When talking about GTD, most of us think of it as a general productivity system, but today I’m going to share with you how to use the same GTD principles to boost your sales results. This blog post will be especially useful for sales professionals, business owners and entrepreneurs who require a simple, methodical system for processing leads and closing more sales.
Understanding The Sales Cycle
A sales cycle is the structured progression of a sale from the initial lead acquisition all the way to the deal being closed and all the steps in between. Structured sales cycles are usually deployed by businesses who deal in professional services, intangible goods, complex products and high-ticket products. A business owner or sales professional needs to know where exactly in the sales cycle a particular prospect is and they need to know what the next step is that will move that prospect closer to making a purchase. A sales cycle will vary from business to business depending on the products or services being sold, but generally it follows these six steps:
- prospecting for leads
- qualifying leads
- setting appointments
- making a sales presentation
- negotiating terms and pricing
- making the sale
Within each stage of the sales cycle are individual actions that move the sales process forward.
Why GTD Is Built For Sales
GTD has proven itself worthy as a productivity solution in workplace environments where the work product consists of many small “widgets” to crank, such as general office work or running a small business. Running a structured sales system fits within this paradigm as well because very rarely is it ever a one-step action that wins you a sale. A sales deal is a project, consisting of many action steps that must be perfromed before the intended outcome is achieved. That very definition of a sales deal makes it perfect for integrating GTD into any sales system.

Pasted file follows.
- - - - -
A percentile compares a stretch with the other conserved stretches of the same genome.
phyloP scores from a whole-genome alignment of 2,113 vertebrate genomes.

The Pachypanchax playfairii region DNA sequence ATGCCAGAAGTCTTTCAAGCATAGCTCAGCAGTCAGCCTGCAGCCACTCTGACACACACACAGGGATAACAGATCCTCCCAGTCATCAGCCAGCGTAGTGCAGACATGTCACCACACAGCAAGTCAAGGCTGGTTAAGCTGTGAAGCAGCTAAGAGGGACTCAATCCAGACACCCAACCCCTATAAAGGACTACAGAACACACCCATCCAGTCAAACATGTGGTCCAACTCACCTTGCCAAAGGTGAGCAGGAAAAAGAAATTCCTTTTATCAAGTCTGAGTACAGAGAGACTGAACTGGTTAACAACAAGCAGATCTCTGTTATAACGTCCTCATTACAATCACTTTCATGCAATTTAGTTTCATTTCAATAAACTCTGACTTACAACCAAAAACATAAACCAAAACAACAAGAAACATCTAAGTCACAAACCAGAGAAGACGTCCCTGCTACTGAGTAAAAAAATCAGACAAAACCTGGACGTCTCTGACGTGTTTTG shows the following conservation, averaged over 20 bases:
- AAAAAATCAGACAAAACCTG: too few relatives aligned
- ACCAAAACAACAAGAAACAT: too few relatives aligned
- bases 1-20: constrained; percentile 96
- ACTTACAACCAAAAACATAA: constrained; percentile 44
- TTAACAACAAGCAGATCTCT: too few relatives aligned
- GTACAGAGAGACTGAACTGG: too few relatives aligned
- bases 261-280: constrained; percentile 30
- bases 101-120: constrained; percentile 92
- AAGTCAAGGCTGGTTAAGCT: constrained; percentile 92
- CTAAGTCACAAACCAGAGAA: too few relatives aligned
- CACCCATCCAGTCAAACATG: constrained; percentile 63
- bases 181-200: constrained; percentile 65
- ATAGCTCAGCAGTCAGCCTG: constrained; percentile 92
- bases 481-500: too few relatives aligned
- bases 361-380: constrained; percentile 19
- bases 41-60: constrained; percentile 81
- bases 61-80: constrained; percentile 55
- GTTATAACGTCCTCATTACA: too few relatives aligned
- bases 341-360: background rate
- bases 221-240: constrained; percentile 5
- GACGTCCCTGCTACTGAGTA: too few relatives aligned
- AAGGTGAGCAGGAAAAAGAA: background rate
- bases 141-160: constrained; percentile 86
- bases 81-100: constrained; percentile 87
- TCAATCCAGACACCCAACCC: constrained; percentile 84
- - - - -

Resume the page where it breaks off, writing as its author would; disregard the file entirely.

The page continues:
Two Possible Outcomes For Every Deal
When you qualify a legitimate sales deal and enter it into your sales funnel, there are only two outcomes that can happen to that deal:
- you close that deal with a win when a sale is made
- you close that sale deal with a loss when the lead says, “no.”
A “maybe” answer doesn't really qualify as a legitimate sales outcome because it requires more clarification as to whether that "maybe" actually means "no, not interested" or "Yes, I'm interested, but I can't commit to it right now.” So ultimately, your push is to drive all your sales to close with either a win or a loss, but preferably a win since that's what brings in the revenue.
Next Actions Are What Drives The Sales Machine
In GTD, it's the "next action" that drives the whole system forward. The next action is that granular unit of work that you can get done in one sitting. Next actions can also be applied to the sales environment to produce results as well. In fact, experienced sales professionals use GTD methodology without realizing it.